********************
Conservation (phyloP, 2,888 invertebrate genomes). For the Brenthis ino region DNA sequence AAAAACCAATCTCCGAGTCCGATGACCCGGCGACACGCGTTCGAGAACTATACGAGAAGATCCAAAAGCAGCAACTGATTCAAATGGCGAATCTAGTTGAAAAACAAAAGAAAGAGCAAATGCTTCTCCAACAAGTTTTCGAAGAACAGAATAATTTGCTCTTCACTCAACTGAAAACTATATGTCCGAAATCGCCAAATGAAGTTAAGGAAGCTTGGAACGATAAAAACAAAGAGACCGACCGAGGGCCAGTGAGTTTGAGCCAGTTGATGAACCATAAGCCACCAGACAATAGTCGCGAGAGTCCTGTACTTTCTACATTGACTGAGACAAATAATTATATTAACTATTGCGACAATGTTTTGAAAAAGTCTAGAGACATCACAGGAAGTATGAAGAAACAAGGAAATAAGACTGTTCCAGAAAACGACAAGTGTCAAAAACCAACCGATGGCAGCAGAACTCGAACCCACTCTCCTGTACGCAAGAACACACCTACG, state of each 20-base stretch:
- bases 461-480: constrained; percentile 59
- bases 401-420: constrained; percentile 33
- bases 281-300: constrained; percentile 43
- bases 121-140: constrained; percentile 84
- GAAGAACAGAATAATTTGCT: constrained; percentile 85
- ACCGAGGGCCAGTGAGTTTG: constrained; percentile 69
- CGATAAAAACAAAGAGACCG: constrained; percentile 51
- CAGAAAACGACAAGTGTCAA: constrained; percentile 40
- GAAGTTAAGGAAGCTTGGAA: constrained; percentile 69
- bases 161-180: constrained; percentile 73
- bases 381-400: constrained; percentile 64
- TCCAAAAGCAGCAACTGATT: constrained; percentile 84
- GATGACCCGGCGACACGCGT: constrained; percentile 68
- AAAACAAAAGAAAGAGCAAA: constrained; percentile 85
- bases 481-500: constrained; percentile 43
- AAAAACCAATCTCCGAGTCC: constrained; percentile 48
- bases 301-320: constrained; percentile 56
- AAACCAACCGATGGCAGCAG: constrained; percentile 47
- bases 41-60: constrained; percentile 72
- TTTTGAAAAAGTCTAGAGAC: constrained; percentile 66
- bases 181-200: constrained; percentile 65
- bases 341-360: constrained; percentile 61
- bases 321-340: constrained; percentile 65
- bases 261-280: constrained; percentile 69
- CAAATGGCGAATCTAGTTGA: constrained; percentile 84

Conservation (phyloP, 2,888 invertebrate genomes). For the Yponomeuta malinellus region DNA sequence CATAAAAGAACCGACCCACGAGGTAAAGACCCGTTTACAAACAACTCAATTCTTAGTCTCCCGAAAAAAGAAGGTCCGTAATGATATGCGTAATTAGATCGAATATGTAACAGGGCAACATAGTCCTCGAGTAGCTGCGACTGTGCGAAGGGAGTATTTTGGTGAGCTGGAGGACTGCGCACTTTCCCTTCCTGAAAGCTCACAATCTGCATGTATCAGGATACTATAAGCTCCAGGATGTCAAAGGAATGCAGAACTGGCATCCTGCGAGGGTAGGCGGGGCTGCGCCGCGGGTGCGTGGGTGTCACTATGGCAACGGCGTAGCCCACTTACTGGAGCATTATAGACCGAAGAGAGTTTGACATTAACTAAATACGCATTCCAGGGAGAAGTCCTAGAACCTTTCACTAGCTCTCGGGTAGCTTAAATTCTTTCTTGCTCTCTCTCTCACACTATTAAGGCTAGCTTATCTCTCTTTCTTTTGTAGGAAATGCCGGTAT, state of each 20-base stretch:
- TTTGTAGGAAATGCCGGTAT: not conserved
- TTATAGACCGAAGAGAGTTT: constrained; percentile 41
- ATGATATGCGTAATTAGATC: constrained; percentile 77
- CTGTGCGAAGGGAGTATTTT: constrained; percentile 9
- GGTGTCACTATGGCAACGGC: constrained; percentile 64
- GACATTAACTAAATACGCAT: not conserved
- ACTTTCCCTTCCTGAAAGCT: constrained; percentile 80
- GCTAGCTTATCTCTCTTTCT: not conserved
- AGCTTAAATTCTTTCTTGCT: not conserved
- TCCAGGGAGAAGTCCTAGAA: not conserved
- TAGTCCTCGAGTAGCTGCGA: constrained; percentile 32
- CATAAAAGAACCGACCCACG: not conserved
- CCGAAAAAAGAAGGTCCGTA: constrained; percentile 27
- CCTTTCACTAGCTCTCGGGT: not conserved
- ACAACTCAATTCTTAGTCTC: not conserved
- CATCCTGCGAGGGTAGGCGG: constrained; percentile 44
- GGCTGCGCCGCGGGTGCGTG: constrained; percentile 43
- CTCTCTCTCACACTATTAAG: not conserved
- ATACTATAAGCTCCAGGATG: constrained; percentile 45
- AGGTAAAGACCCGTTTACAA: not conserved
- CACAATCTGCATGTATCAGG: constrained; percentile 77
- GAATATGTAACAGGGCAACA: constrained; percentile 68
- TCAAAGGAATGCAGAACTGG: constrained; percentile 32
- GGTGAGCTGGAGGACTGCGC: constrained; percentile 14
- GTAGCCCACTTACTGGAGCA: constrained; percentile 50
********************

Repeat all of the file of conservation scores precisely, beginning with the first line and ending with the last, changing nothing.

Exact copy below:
Conservation (phyloP, 2,888 invertebrate genomes). For the Brenthis ino region DNA sequence AAAAACCAATCTCCGAGTCCGATGACCCGGCGACACGCGTTCGAGAACTATACGAGAAGATCCAAAAGCAGCAACTGATTCAAATGGCGAATCTAGTTGAAAAACAAAAGAAAGAGCAAATGCTTCTCCAACAAGTTTTCGAAGAACAGAATAATTTGCTCTTCACTCAACTGAAAACTATATGTCCGAAATCGCCAAATGAAGTTAAGGAAGCTTGGAACGATAAAAACAAAGAGACCGACCGAGGGCCAGTGAGTTTGAGCCAGTTGATGAACCATAAGCCACCAGACAATAGTCGCGAGAGTCCTGTACTTTCTACATTGACTGAGACAAATAATTATATTAACTATTGCGACAATGTTTTGAAAAAGTCTAGAGACATCACAGGAAGTATGAAGAAACAAGGAAATAAGACTGTTCCAGAAAACGACAAGTGTCAAAAACCAACCGATGGCAGCAGAACTCGAACCCACTCTCCTGTACGCAAGAACACACCTACG, state of each 20-base stretch:
- bases 461-480: constrained; percentile 59
- bases 401-420: constrained; percentile 33
- bases 281-300: constrained; percentile 43
- bases 121-140: constrained; percentile 84
- GAAGAACAGAATAATTTGCT: constrained; percentile 85
- ACCGAGGGCCAGTGAGTTTG: constrained; percentile 69
- CGATAAAAACAAAGAGACCG: constrained; percentile 51
- CAGAAAACGACAAGTGTCAA: constrained; percentile 40
- GAAGTTAAGGAAGCTTGGAA: constrained; percentile 69
- bases 161-180: constrained; percentile 73
- bases 381-400: constrained; percentile 64
- TCCAAAAGCAGCAACTGATT: constrained; percentile 84
- GATGACCCGGCGACACGCGT: constrained; percentile 68
- AAAACAAAAGAAAGAGCAAA: constrained; percentile 85
- bases 481-500: constrained; percentile 43
- AAAAACCAATCTCCGAGTCC: constrained; percentile 48
- bases 301-320: constrained; percentile 56
- AAACCAACCGATGGCAGCAG: constrained; percentile 47
- bases 41-60: constrained; percentile 72
- TTTTGAAAAAGTCTAGAGAC: constrained; percentile 66
- bases 181-200: constrained; percentile 65
- bases 341-360: constrained; percentile 61
- bases 321-340: constrained; percentile 65
- bases 261-280: constrained; percentile 69
- CAAATGGCGAATCTAGTTGA: constrained; percentile 84

Conservation (phyloP, 2,888 invertebrate genomes). For the Yponomeuta malinellus region DNA sequence CATAAAAGAACCGACCCACGAGGTAAAGACCCGTTTACAAACAACTCAATTCTTAGTCTCCCGAAAAAAGAAGGTCCGTAATGATATGCGTAATTAGATCGAATATGTAACAGGGCAACATAGTCCTCGAGTAGCTGCGACTGTGCGAAGGGAGTATTTTGGTGAGCTGGAGGACTGCGCACTTTCCCTTCCTGAAAGCTCACAATCTGCATGTATCAGGATACTATAAGCTCCAGGATGTCAAAGGAATGCAGAACTGGCATCCTGCGAGGGTAGGCGGGGCTGCGCCGCGGGTGCGTGGGTGTCACTATGGCAACGGCGTAGCCCACTTACTGGAGCATTATAGACCGAAGAGAGTTTGACATTAACTAAATACGCATTCCAGGGAGAAGTCCTAGAACCTTTCACTAGCTCTCGGGTAGCTTAAATTCTTTCTTGCTCTCTCTCTCACACTATTAAGGCTAGCTTATCTCTCTTTCTTTTGTAGGAAATGCCGGTAT, state of each 20-base stretch:
- TTTGTAGGAAATGCCGGTAT: not conserved
- TTATAGACCGAAGAGAGTTT: constrained; percentile 41
- ATGATATGCGTAATTAGATC: constrained; percentile 77
- CTGTGCGAAGGGAGTATTTT: constrained; percentile 9
- GGTGTCACTATGGCAACGGC: constrained; percentile 64
- GACATTAACTAAATACGCAT: not conserved
- ACTTTCCCTTCCTGAAAGCT: constrained; percentile 80
- GCTAGCTTATCTCTCTTTCT: not conserved
- AGCTTAAATTCTTTCTTGCT: not conserved
- TCCAGGGAGAAGTCCTAGAA: not conserved
- TAGTCCTCGAGTAGCTGCGA: constrained; percentile 32
- CATAAAAGAACCGACCCACG: not conserved
- CCGAAAAAAGAAGGTCCGTA: constrained; percentile 27
- CCTTTCACTAGCTCTCGGGT: not conserved
- ACAACTCAATTCTTAGTCTC: not conserved
- CATCCTGCGAGGGTAGGCGG: constrained; percentile 44
- GGCTGCGCCGCGGGTGCGTG: constrained; percentile 43
- CTCTCTCTCACACTATTAAG: not conserved
- ATACTATAAGCTCCAGGATG: constrained; percentile 45
- AGGTAAAGACCCGTTTACAA: not conserved
- CACAATCTGCATGTATCAGG: constrained; percentile 77
- GAATATGTAACAGGGCAACA: constrained; percentile 68
- TCAAAGGAATGCAGAACTGG: constrained; percentile 32
- GGTGAGCTGGAGGACTGCGC: constrained; percentile 14
- GTAGCCCACTTACTGGAGCA: constrained; percentile 50